European Union Law as Foreign Law.

AuthorZemer, Lior

Table of Contents I. Introduction 679 II. Data and Methodology 681 A. The Database 684 B. Methodology: Citation Analysis 685 III. Findings 688 A. The Influence of EU Law on Israeli Public Law 689 B. The Influence of EU Law on Israeli Private Law 710 C. General Trends in the Status of EU Law as Forign 731 IV. Conclusion 734 "We are too heavily influenced by American jurisprudence, which is not very theoretical; It is good to study the legal system developing on the European [continent] as well. " (1)


    Through integrated qualitative and empirical analysis, the Article seeks to complete the theoretical and historical discussion introduced in the first part of this study. (2) The previous Article traced the development of comparative law in Israel, discussing the theories driving this area of study and the rising prominence of comparative law against the backdrop of an increasingly resounding international judicial dialogue. The previous Article surveyed the empirical evidence gathered to date in the local academic literature regarding the employment of comparative law by Israeli justices, which sheds light on the foreign sources referenced by ISC justices over years past. This study finds issue with past studies, which concentrated solely on the two most prominent legal systems--common law (the Anglo-American system) and civil law (the Continental system). Instead, the Article offers a fresh perspective on comparative law in Israel. The object of the Article is not a national legal system, but rather a supranational legal system--that of the EU. The absence of this legal system from the local comparative law literature is absolute, despite the fact that it is a source appearing in an increasing number of ISC rulings, as evidenced in the findings of the Article.

    While a large part of past studies sought to examine shifting trends in the volume of references to foreign law in the entire inventory of ISC rulings over the periods examined without paying particular attention to EU law, the Article focuses solely on those rulings which refer to sources in EU law. Consequently, it does not address absolute or relative changes in empirical trends in the overall citation of foreign law, nor does it assess the quality of these citations, but rather indicates a trend of growing interpretive and theoretical approximation--through open judicial dialogue--of Israeli jurisprudence to EU law, as part of a more comprehensive convergence, rooted in historical circumstance and Israel's relations with the EU. Part B of the previous Article analyzed the mosaic of complex political relations between Israel and the EU. This analysis demonstrated that, despite the volatility of the relations between the sides, relations between the EU and Israel are continually expanding and being enhanced. This analysis serves as the basis for understanding that the continually rising referral to EU law in ISC rulings, as will be laid out in the Article, is not occurring in a vacuum, nor is it disconnected from the other components comprising relations between the sides, but as discussed in the previous Article is rather a part of larger trend of rapprochement between Israel and the EU.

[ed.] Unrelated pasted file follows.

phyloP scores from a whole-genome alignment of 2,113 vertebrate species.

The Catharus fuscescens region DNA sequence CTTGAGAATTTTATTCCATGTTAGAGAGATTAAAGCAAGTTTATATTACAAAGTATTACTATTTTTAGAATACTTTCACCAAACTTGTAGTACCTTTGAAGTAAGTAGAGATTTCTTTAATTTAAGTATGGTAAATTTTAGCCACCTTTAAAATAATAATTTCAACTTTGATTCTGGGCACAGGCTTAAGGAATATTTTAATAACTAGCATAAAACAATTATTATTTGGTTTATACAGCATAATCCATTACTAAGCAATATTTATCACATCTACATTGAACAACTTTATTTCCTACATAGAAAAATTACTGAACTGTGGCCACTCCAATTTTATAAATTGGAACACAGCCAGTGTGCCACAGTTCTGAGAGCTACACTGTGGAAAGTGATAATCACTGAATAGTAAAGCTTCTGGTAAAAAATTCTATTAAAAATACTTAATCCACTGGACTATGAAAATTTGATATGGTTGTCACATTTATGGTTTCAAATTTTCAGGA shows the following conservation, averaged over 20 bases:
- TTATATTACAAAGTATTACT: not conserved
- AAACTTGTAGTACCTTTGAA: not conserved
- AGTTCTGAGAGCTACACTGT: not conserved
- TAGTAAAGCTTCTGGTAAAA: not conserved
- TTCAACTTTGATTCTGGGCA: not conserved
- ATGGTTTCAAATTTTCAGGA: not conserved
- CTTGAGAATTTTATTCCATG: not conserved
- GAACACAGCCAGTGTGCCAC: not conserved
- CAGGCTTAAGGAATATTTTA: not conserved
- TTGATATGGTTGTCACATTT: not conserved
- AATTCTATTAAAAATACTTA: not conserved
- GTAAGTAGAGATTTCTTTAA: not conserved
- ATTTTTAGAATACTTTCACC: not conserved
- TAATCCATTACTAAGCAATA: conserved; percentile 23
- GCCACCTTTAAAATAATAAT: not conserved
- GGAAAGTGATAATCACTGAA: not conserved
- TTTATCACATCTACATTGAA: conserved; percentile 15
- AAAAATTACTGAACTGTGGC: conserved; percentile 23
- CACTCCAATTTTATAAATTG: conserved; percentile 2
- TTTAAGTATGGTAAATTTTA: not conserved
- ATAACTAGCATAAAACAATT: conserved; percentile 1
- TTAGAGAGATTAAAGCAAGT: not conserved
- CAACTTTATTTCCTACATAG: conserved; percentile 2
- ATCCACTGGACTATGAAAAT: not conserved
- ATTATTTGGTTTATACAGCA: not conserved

The purpose of the Article is to illustrate the manner in which Israel's Supreme Court justices refer to normative sources in EU law for various purposes. The process of collecting the empirical and descriptive data used in both Articles is rather unique, and as a matter of fact, this is the first database in Israel and abroad that addresses relations between Israel and the EU in the area of jurisprudence. This database will certainly serve researchers in the future in more advanced statistical and empirical analyses of the issues brought to light in the Article. However, since this is the maiden voyage in which the studied phenomenon is examined, the primary objective of the Article is to lay out the regard Israel's Supreme Court justices attribute to EU legal sources, as reflected in their rulings.

    The findings of the Article indicate the inculcation of legal norms from the EU jurisprudence into ISC rulings (3) and the steadily rising status of EU law in these rulings since 1980. In its rulings--including principal rulings with wide-reaching implications--the ISC currently cites various sources of EU law, drawing interpretative, normative, and theoretical inspiration from them. In the realm of public law, the most frequent referencing to EU sources is found in constitutional law, while in the realm of private law, intellectual property issues prompted the most frequent citations. The Article also points to a perpetual, steady upward trajectory in the number of rulings overall citing EU legal sources.

    Moreover, the Article shows a sharp qualitative rise in the scope and length of the EU-sourced citations during the period under examination. These and other data presented in this as well as the previous Article indicate an interpretive and theoretical approachment of Israeli jurisprudence towards the norms and principles found in the EU legal system.